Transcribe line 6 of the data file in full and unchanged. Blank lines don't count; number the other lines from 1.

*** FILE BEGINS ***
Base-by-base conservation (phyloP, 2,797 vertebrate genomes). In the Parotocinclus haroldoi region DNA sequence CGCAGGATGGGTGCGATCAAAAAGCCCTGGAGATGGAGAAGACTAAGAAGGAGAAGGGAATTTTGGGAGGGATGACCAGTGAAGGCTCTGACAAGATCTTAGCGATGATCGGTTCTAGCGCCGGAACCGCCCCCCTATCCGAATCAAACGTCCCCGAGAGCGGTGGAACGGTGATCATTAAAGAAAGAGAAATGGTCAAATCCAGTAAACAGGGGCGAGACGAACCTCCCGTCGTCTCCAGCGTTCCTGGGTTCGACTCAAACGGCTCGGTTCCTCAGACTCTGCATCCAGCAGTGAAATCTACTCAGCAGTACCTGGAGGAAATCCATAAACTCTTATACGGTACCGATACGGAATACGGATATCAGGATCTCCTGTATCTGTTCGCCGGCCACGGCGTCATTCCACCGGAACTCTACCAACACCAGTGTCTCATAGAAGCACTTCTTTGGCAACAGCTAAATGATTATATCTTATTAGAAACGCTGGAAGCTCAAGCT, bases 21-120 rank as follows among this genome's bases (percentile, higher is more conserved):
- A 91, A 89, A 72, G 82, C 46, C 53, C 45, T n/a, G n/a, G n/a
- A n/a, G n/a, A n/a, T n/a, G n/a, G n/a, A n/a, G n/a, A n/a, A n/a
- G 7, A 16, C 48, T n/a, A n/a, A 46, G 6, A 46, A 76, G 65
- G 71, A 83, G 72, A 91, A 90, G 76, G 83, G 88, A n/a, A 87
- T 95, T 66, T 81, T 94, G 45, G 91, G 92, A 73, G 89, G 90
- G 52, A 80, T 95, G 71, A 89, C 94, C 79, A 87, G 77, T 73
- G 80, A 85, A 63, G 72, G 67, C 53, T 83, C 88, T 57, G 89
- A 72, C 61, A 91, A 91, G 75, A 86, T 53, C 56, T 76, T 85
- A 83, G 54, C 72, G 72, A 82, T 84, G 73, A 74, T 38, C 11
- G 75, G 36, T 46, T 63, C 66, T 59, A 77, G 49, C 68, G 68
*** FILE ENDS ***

- T 95, T 66, T 81, T 94, G 45, G 91, G 92, A 73, G 89, G 90